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Who will emerge in Gators running game? Billy Napier could develop a committee approach

Kevin Brockway
Gator Sports
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Florida coach Billy Napier wants to establish the run in his first season at the helm.

How the Gators go about it remains to be seen.

At Louisiana last season, Napier had four different running backs carry the ball 100 times or more. A similar by-committee approach could evolve at UF based on how running backs have performed so far in camp.

“We've got some guys in that room that can play winning football,” Napier said. “I think even the young freshman has shown flashes. So, I think we've got four players that we trust. I think all those guys are smart. I think they're all dependable. They've got maturity.”

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Who will emerge at Gators' top rusher? 

Florida Gators running back Lorenzo Lingard (21) runs a drill during practice Aug. 15 at the Sanders Outdoor Practice Fields on the University of Florida campus in Gainesville.

Nay’Quan Wright, who emerged late last season to gain 326 yards on 4.3 yards per carry with one TD, returns as UF’s leading rusher at running back. But Wright has been pushed in camp by Louisiana transfer Montrell Johnson, who rushed for 838 yards and 12 TDs last season for the Rajun Cajuns on 5.2 yards per carry. At 5-foot-11 and 210 pounds, Johnson was tough to bring down in the Sun Belt Conference but considers himself more than just a back who can run between the tackles.

“I can do it all,” Johnson said. “I think I can run outside, make moves, be a bruiser at times. I think I’ll surprise a lot of folks.”

Lorenzo Lingard, a former five-star recruit and Miami transfer, will get another chance to display his potential. Freshman running back Trevor Etienne, the younger brother of former Clemson standout and current Jacksonville Jaguars running back Travis Etienne, also has shown flashes in practice.

“To say that we’re competing, it doesn’t really seem like it,” Johnson said. “We’re all cheering each other on, trying to make sure each other knows the playbook, trying to make sure everyone is making the right cuts off a play. It’s not really like a competition.”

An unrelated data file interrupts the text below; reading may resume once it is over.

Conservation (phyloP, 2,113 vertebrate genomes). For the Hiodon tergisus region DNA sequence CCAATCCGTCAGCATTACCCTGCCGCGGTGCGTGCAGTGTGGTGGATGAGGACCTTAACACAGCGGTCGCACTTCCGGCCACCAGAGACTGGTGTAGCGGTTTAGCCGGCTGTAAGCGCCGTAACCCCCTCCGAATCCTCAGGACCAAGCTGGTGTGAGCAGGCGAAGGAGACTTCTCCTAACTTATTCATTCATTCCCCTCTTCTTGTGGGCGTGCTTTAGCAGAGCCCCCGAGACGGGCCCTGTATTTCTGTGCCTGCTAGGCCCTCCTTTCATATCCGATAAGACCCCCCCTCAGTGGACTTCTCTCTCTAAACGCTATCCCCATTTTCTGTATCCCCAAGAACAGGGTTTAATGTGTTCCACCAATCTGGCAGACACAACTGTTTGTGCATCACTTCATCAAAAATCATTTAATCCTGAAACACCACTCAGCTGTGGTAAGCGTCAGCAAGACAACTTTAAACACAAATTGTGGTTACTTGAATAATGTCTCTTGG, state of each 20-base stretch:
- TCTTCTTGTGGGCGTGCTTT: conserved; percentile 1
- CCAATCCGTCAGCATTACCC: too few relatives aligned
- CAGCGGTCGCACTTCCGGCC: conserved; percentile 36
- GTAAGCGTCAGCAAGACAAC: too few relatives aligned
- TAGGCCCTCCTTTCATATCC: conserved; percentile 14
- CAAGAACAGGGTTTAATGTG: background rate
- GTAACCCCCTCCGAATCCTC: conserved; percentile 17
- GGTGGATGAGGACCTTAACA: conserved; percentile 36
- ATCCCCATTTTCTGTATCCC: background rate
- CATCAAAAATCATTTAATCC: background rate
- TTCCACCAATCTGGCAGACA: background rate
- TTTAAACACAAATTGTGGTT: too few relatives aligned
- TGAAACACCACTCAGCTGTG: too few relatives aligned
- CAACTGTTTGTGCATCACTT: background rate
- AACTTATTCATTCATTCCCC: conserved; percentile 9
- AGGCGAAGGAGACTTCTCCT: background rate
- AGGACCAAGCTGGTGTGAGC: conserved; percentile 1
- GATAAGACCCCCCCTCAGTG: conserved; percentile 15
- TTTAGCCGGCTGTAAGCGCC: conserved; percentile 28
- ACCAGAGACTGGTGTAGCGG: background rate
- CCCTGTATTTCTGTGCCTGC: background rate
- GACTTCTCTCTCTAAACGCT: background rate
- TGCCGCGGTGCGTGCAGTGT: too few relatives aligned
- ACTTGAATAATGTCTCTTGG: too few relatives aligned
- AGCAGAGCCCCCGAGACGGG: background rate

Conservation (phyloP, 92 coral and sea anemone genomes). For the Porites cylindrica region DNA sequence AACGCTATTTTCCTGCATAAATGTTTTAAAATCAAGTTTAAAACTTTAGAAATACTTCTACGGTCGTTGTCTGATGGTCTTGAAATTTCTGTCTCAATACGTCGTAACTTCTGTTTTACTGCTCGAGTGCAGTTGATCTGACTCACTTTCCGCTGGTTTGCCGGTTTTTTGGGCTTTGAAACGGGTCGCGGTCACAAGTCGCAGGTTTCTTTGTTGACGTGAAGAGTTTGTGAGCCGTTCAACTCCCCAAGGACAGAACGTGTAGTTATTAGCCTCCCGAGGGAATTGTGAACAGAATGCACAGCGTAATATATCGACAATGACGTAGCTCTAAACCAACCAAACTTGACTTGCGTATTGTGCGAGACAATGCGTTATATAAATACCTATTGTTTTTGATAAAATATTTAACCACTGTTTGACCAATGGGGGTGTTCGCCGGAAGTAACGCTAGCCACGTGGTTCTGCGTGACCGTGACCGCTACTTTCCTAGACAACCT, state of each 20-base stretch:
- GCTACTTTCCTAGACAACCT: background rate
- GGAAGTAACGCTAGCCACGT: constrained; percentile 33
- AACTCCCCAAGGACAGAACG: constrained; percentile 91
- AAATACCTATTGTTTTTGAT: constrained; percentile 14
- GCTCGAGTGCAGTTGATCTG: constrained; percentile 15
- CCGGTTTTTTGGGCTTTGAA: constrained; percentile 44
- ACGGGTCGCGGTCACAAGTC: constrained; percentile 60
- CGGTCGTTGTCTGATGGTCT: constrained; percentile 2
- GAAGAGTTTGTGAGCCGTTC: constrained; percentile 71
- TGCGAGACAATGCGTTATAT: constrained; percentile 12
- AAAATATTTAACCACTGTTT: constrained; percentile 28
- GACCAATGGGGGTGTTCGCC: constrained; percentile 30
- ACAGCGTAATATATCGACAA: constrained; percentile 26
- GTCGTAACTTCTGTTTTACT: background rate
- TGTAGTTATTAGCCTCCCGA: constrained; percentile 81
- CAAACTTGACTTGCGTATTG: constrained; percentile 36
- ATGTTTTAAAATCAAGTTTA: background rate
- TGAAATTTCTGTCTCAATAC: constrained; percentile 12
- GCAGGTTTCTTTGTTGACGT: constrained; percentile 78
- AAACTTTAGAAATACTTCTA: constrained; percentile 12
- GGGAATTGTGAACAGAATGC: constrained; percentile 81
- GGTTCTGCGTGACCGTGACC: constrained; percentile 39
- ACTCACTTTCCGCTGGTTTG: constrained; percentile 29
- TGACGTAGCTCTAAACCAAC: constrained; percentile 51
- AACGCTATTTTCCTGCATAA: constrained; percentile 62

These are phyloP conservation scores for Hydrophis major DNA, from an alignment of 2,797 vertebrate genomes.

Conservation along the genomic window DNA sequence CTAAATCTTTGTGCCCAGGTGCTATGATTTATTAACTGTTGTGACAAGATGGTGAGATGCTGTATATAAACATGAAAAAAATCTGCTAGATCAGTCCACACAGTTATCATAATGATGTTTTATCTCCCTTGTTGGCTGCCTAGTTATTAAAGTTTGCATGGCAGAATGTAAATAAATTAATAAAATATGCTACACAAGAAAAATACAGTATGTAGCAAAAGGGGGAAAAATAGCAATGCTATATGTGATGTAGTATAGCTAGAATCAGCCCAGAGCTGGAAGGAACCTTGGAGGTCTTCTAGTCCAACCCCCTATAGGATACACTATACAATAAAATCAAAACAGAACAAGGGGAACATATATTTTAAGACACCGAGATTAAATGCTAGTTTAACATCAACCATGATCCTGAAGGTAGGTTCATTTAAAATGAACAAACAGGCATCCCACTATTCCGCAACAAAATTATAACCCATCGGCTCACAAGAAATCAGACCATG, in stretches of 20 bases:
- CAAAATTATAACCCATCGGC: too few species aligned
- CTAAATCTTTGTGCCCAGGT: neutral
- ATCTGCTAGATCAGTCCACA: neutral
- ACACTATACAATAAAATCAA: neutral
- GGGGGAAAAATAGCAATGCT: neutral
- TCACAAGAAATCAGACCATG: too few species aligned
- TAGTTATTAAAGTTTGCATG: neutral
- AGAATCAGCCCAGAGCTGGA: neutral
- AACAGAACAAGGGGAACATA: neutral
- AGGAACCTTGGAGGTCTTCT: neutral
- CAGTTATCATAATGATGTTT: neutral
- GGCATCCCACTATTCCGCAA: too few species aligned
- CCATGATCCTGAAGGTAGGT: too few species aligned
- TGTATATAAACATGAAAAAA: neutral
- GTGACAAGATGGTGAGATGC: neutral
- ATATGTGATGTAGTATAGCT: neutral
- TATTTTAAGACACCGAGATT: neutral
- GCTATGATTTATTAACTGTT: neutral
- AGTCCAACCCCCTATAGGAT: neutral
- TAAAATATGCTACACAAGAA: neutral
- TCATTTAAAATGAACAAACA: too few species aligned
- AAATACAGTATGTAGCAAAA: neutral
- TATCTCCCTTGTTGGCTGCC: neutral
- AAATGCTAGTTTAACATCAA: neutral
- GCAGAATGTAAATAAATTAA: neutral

Johnson compares his rushing style to former Tennessee and current New Orleans Saints running back Alvin Kamara.

“Kind of patient and can catch it out of the backfield and make people miss,” Johnson said.

Florida Gators running back Trevor Etienne (7) runs with the ball during Week 3 of football practice at Sanders Outdoor Practice Fields in Gainesville on Aug. 16.

Etienne has impressed coaches with his work ethic. Napier said the freshman from Jennings, Louisiana, could be involved as a return man on special teams as well.

"There’s no question we made a good decision there," Napier said. "Was familiar with him having evaluated him at Louisiana. The guy's 5-8 and three-quarters and he weighs 207 pounds. He’s loose, got a low center of gravity, catches the ball. I think he's got some returner value. So the big thing with him is his character, his consistency. The guy shows up and works." 

How will Anthony Richardson fit into the run game?

Another aspect to the run game is quarterback Anthony Richardson, who gained 401 yards on 7.9 yards per carry with three rushing TDs. The 6-foot-4, 236-pound Richardson can make plays with his legs, but the question remains how selective Napier will be in exposing his starting quarterback to hits from physical SEC defenders.

“We're going to play to his strengths, right? The guy’s a phenomenal athlete,” Napier said. “He can make plays with his feet, some of those being designed, some of those being a threat and some of those are unannounced. And I think the key here is that he makes the right decision. And I think a lot of that is going to be determined dependent on our situation at that position. But there's no question we’re going to use Anthony’s legs. It's got to be a part of who we are and what we do.”

With up to five different options to run the football, Napier said he’s looking for his running backs to develop into complete backs, capable of running the football, picking up blitzes in blocking and catching passes out of the backfield. Screen passes to running backs have been a daily staple of individual drills in practice.

“Those guys have been productive on a consistent basis,” Napier said. “Running back sometimes gets overlooked in all that they do for the team: protection, catching the ball and certainly rushing the ball. That’s a good room. We'll find out how good when we get to game setting.” 

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